Regional Connector community updates continue today; new drawings of stations

The latest round of community updates for the Regional Connector project are underway, with one today at 1 p.m. at the Central Library; here’s the full list.

The project team has also produced a new batch of power point presentations showing designs for the three stations along the Connector’s 1.9-mile route between the 7th/Metro Center station and Little Tokyo. The Connector will tie together the Blue and Expo lines with the Gold Line, meaning fewer transfers and more direct trips through downtown Los Angeles for most Metro Rail riders.

Please follow the links in blue below to the document on Scribd if you’re interested in downloading the pdf files.

1st & Central station

2nd & Broadway station

2nd & Hope station

6 replies

  1. Interesting design, but it seems like there’s too much “building” for what is essentially a fancy station entrance, gates, ticket machines and escalators.

  2. These are ridiculously over built. Most subway stations should have a couple of sets of stairs to enter them, only. Those on a traffic island (2nd & Hope) should be like a mini-park with most of the structure below grade. This will give drivers better sight lines for traffic from different side.

    1st & Alameda: Taking away what will be even more valuable commercial real estate is unwise. With the RC in place the land around the ‘Little Tokyo’ station will become more desirable and will add to the local tax base. Taking 1/2 of a block out for what could be served by 4 sets of stairs is stupid.

  3. I don’t particularly like the way they are built and walled/fenced off so you can only enter from one direction. Take the current Pershing Square portal on 5th Street — you can enter the stairs if you’re walking from Broadway or from Hill. With these stations, from one side you would always be forced to walk all the way around the structure into a singular entry point to the above-ground plaza, and then to the stairs to go down.

    There’s really no point in putting ticket machines above ground when there’s plenty of space below. I’ve read that designers studies NYC, London, and Paris in an attempt to “brand” the system… not sure how this is the result.

    Take a look at NYC: http://primawan.info/wp-content/uploads/2012/04/subway-station-entrance.jpg
    Paris: http://ipreferparis.typepad.com/.a/6a00d83451b0bd69e2012875633b58970c-800wi
    London: http://www.flickr.com/photos/londoncamera/4340227980/

    These are all very similar in that they are just a set of stairs, with consistent graphic and design elements. They fit nicely into the city around them and are clearly designated at the same time.

  4. I’m really excited for this project to get going already! It’s going to be a game changer for DTLA. Sort of reminds me of the SF Muni – how all the LR lines share track down Market Street.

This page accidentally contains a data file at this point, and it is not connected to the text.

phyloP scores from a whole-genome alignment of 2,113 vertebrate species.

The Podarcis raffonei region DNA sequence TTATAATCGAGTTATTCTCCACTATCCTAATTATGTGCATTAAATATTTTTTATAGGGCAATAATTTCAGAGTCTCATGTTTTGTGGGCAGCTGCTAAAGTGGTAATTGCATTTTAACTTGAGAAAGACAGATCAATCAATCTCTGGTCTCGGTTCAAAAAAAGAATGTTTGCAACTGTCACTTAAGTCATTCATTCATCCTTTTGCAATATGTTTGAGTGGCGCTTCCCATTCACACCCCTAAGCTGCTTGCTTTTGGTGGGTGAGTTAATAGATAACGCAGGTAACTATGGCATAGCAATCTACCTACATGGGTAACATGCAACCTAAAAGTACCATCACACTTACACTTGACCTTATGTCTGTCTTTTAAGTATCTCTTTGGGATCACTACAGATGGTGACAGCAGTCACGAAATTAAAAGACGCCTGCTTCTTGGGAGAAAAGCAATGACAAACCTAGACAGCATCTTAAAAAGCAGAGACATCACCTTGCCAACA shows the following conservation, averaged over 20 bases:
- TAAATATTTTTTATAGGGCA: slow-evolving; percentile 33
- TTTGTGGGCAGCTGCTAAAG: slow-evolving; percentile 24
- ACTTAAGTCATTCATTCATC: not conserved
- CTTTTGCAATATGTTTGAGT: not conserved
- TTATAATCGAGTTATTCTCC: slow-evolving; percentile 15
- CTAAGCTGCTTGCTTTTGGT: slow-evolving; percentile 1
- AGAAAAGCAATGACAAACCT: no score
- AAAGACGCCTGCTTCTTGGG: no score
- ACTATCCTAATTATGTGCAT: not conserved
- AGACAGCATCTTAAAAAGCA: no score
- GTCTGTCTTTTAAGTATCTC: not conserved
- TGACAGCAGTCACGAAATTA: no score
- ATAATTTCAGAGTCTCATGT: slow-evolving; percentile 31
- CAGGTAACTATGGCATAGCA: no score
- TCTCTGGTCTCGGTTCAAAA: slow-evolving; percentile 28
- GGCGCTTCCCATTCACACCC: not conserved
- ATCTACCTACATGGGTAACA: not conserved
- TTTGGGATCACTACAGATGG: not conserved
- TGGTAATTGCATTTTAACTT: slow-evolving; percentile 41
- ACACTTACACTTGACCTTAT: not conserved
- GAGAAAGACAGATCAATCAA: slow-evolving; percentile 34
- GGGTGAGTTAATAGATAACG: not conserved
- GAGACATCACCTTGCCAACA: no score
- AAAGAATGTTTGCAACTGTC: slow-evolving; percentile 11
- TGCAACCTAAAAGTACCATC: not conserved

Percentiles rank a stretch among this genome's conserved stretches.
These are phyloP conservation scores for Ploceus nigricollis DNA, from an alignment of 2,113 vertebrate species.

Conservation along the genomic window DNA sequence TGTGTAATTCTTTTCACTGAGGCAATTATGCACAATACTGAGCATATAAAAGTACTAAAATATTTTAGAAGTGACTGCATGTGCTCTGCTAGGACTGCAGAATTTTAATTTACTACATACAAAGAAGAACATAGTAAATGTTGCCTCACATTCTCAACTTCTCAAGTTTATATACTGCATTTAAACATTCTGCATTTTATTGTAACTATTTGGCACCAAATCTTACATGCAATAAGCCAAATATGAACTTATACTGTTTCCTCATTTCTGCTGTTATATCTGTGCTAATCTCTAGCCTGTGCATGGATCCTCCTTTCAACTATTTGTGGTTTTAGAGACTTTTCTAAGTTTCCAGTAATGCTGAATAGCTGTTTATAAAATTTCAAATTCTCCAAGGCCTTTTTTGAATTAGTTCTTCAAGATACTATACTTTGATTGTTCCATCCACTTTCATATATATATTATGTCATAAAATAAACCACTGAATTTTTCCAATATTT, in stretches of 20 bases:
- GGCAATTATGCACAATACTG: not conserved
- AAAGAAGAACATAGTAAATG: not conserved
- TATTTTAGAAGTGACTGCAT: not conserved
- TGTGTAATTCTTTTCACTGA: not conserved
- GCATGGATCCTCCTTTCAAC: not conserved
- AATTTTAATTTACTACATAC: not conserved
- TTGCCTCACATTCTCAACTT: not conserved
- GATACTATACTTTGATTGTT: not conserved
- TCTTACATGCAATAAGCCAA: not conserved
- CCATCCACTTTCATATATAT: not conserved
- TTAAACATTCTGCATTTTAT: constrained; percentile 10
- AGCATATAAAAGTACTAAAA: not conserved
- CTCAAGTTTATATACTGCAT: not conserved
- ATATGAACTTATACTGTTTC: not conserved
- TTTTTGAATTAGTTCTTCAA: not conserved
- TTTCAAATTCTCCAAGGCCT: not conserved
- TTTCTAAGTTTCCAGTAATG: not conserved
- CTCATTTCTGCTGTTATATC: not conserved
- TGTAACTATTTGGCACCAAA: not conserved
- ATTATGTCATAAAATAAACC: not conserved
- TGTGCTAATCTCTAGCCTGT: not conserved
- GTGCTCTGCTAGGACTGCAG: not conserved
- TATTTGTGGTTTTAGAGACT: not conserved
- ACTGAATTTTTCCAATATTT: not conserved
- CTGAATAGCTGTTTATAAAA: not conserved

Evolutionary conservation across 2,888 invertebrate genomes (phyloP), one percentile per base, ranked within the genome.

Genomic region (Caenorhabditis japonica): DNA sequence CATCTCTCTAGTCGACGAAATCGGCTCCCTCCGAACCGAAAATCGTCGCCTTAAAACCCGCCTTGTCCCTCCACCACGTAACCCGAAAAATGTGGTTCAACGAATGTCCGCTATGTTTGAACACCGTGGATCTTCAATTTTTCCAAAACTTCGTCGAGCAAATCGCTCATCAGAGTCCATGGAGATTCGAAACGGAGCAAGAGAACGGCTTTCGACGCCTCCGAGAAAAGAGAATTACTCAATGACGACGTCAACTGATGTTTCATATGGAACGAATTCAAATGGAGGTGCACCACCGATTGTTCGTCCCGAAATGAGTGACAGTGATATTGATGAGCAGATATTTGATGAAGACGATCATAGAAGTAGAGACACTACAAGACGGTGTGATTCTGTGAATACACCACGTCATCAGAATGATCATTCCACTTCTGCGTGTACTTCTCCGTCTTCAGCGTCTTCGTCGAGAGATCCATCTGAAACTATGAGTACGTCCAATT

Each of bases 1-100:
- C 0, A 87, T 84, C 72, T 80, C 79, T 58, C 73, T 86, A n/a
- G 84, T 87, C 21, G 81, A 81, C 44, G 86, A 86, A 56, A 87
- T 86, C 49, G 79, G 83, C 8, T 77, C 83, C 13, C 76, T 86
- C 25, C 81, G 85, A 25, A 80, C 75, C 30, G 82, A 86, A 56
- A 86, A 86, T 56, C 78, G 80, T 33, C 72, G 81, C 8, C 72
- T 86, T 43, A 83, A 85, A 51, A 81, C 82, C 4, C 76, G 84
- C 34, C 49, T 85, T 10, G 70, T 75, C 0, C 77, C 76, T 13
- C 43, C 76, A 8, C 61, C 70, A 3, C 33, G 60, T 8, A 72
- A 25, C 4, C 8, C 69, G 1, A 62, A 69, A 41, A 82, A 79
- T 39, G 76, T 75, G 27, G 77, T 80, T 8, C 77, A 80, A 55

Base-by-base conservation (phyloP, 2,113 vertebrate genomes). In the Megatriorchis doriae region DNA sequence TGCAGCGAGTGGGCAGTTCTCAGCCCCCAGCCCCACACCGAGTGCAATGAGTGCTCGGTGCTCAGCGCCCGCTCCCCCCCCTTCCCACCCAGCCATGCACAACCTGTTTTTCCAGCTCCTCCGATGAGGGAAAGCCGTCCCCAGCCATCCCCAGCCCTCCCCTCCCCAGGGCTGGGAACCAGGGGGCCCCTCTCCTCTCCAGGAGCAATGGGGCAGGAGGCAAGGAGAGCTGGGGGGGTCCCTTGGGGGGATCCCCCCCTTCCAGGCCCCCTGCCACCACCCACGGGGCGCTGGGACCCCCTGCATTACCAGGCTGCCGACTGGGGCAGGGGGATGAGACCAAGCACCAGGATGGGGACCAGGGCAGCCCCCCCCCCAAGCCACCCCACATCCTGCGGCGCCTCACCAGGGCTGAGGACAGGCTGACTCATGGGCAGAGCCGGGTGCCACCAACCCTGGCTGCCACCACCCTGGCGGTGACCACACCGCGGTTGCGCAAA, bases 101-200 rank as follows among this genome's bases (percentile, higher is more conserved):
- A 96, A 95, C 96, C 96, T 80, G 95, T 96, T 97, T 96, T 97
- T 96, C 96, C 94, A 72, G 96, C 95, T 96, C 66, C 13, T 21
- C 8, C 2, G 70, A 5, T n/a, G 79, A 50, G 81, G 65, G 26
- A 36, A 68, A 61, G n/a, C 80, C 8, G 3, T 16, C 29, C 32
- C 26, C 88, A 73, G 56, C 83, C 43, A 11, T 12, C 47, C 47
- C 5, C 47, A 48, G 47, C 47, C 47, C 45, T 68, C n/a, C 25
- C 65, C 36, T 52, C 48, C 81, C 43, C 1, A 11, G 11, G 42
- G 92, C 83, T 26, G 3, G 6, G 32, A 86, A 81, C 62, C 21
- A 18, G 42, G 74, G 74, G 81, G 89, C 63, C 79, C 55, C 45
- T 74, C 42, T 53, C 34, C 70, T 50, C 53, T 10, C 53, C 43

Anyways, I do agree to the comments above about our subterranean stations. In general they are incredibly cavernous, which is a stark contrast to the low ceilings at most NYC, Paris and London subway stops. I agree with those above, simple portals that are adjacent to areas where mixed use developement can take place will greatly serve these stops and those who use them.

    Probably wishful thinkings, would it cut costs enough to instead build simpler portals and lower underground ceilings, to allow for a 5th and Flower stop? Hopefully incorporate it with the 505 Flower underground food hall? I would imagine a station associated with that would help the businesses in there as they seem to only get customers during the lunch rush. The portal to that food court can be updated to increased use – but portals already exist there!

  5. I too am curious about Metro’s decision to put so much of these stations aboveground. Keep in mind though that the reason (or a reason anyway) New York, Paris, and London’s subway stations are completely underground is that land in those cities is so expensive that putting them underground is the only fiscally viable option, even though building anything underground is more expensive than building the same thing above. DTLA, however, still has lots of open and underutilized space, so putting portions of the stations aboveground may save some money if those stations can then have smaller portions underground (there are no dimensions on these drawings, so I can say if that’s what happening here) even after Metro pays a premium to make the aboveground portions more aesthetically appealing than they might a fully underground station.

    Will that calculus change (and will Metro eventually profit from selling the aboveground rights to these locations, even if that means they have to spend some money reconstructing and expanding the underground portions of the stations)? On behalf of everyone concerned about the economic development of DTLA — most especially the people that live and work there — I sure hope so!